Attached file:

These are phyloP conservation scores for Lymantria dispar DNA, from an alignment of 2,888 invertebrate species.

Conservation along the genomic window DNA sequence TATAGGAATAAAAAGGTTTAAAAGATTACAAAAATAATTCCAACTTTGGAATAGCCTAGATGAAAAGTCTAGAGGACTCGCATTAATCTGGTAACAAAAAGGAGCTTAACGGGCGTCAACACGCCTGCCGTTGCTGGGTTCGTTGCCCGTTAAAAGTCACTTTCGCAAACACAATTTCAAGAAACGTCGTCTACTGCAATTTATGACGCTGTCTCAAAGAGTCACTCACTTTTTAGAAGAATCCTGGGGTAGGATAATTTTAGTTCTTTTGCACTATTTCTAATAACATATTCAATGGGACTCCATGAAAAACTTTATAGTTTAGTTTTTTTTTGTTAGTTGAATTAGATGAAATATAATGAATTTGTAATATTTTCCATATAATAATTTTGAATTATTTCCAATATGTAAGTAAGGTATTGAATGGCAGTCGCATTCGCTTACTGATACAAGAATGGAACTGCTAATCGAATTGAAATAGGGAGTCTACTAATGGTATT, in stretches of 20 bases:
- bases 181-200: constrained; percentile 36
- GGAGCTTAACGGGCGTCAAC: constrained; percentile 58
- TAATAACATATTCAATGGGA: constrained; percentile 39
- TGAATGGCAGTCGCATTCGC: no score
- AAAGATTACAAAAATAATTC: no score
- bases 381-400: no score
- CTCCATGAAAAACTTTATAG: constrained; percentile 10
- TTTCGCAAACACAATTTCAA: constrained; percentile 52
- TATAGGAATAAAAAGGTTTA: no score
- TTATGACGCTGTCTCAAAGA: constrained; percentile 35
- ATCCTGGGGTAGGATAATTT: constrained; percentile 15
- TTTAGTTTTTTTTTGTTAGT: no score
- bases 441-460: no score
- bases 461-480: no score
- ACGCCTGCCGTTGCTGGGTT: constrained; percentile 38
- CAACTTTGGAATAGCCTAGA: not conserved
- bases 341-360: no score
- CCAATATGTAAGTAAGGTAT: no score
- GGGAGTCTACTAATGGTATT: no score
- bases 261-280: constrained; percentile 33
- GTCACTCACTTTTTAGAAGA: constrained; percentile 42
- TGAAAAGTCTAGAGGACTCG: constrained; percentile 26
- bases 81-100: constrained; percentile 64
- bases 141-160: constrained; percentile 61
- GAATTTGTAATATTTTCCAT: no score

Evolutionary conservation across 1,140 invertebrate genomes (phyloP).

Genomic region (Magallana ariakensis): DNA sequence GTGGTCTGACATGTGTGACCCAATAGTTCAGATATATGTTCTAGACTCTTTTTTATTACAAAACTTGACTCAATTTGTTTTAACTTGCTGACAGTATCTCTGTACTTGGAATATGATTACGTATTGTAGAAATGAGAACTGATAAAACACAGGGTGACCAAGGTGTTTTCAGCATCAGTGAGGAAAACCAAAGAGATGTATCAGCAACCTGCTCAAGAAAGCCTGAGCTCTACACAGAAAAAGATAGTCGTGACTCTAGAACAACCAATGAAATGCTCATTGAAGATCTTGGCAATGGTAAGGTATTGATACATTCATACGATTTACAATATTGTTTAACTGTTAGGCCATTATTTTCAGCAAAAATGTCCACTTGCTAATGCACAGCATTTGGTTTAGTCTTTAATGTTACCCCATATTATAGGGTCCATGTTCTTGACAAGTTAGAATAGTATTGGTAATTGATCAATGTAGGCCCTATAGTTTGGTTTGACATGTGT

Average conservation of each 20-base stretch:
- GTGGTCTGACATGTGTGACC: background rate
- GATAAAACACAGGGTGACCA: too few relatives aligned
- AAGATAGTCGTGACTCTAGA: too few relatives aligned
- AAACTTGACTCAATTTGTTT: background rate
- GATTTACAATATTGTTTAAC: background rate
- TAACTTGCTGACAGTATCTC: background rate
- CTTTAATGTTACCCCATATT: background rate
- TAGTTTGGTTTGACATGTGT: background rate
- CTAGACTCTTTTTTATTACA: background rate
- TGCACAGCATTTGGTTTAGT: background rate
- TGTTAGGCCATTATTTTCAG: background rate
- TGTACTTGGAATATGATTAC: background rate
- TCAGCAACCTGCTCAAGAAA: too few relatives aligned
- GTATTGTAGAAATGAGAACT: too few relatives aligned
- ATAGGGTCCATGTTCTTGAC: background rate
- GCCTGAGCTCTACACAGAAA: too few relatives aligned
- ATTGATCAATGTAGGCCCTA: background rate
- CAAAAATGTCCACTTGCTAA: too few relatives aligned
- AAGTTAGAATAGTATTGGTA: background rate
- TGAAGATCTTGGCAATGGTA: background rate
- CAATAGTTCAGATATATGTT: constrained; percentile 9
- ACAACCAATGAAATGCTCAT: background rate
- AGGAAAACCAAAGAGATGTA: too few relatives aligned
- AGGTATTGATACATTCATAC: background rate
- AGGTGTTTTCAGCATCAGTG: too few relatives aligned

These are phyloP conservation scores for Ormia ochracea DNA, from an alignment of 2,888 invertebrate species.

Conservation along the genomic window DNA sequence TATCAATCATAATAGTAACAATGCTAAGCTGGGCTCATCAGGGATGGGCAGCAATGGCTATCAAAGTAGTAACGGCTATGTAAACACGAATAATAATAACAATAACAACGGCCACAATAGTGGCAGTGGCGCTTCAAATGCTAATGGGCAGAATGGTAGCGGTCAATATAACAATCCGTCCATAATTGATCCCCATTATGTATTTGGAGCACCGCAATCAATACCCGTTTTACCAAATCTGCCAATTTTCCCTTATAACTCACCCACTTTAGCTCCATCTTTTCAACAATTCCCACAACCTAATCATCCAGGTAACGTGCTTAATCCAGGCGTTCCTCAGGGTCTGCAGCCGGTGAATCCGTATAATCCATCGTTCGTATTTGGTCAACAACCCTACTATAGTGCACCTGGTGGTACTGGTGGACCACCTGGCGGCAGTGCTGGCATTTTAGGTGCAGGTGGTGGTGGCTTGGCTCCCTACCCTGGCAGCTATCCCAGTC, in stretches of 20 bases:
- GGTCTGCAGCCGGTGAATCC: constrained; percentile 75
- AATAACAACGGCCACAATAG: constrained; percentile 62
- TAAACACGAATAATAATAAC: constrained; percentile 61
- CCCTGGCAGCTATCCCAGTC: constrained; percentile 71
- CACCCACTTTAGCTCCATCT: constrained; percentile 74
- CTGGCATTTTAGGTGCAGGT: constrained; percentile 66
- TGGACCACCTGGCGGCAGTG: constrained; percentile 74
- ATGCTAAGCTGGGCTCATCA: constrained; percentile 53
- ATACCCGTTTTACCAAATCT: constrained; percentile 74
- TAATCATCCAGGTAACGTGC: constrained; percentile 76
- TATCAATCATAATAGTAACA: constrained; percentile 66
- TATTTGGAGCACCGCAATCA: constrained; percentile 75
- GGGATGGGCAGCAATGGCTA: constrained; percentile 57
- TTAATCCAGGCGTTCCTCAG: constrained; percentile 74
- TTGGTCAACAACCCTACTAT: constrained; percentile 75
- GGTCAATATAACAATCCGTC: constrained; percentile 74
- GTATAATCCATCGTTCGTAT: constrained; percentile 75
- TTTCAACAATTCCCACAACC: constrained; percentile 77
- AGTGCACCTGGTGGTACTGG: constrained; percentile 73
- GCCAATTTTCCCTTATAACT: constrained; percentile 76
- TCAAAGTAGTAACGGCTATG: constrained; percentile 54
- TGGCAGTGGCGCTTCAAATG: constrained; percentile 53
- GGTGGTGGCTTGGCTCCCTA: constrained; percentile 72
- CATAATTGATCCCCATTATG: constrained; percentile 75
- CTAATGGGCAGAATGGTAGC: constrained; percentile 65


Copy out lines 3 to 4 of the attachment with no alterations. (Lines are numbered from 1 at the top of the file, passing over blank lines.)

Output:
- bases 181-200: constrained; percentile 36
- GGAGCTTAACGGGCGTCAAC: constrained; percentile 58